Charlottetown wharf

Nancy and the Ice Cream Cow

We were getting weary of urban life, so we stopped back in at the Visitor’s Center to pick up our car. We drove to Victoria Park, right outside of town. We still weren’t far enough away from people and cars so we decided to head out of town to Rocky Pt. (only 15 miles or so southeast on 19). However, we got diverted to Port-La-Joye / Fort Amherst National Historic Site on PEI’s south shore along the Northumberland Strait. The place was closed for the season, but we took a beautiful stroll along the archeological ruins in the late afternoon sun. It was great to be in the countryside and yet we could still see Charlottetown Harbor. There were lots of markers so we could get the “jest” of the place.

Marker on what’s left of Fort Amherst

What’s left of the fort’s walls

Port-la-Joye—Fort Amherst National Historic Site of Canada

  • First permanent European settlement on Prince Edward Island settled by the French in 1720 and named Port La-Joye (French for "Port of Joy"). Port of Joy didn’t work out so well because of the very harsh winters.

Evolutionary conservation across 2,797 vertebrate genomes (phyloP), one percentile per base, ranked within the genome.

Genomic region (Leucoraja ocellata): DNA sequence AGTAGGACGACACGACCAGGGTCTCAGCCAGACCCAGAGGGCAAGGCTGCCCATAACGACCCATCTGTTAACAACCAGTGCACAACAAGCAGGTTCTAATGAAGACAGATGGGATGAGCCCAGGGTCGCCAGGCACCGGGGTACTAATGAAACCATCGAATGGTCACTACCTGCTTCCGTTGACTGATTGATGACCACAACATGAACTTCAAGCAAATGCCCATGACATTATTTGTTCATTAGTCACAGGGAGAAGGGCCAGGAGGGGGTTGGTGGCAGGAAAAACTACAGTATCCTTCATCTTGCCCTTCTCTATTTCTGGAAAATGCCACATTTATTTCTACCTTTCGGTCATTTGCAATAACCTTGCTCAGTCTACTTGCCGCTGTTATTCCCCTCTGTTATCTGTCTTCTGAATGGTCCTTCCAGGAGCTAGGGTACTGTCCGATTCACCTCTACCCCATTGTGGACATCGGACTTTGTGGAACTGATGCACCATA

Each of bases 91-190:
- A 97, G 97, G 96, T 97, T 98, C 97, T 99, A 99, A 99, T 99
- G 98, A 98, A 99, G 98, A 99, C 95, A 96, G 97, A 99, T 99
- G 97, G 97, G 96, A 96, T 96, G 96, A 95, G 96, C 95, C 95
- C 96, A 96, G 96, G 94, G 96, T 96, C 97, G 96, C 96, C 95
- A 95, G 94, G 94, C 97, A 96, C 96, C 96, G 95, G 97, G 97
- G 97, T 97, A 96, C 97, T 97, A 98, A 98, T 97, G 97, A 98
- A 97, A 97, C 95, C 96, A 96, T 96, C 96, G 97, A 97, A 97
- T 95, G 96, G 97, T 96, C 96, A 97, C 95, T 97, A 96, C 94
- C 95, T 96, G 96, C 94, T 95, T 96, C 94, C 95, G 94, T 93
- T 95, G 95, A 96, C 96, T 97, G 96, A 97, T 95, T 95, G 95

• In 1720, French arrived at Port-la-Joye with 3 ships and 300 settlers – hoping for an agricultural community to supply French forts in the area. However, the colony was abandoned in 1724 due to financial failures and lack of support. The outpost was also built to protect the French farming and fishing interests on Isle St. Jean.
  • Michel Haché-Gallant and his family (1720) were the first Acadian family in this French outpost. The Haché's household and those of his sons and daughters made up the core of Port-la-Joye civilian community. They and their neighbors stayed at Port-la-Joye until the autumn of 1744 when they moved inland, fearing British attack.

Memorial to the Haché-Gallant family
  • The Acadians and Mi'kmaq (native people) fought together against the powerful invading British.
  • In 1726 Port La Joya became a French crown colony with its own commander sent from Louisbourg. A chapel, store-house, bakery, garrison, barracks and the commandant's lodgings were built.
  • The outpost was destroyed by New Englanders in 1745 and rebuilt only four years later, only to fall forever to the English in 1758.
  • In 1758, the British defeated Fort Louisbourg, a powerful French fort. This was a big blow to the French. The Commander at Port-la-Joye surrendered peaceably to Lieutenant-Colonel Rollo, commander of the British forces, waiting just offshore.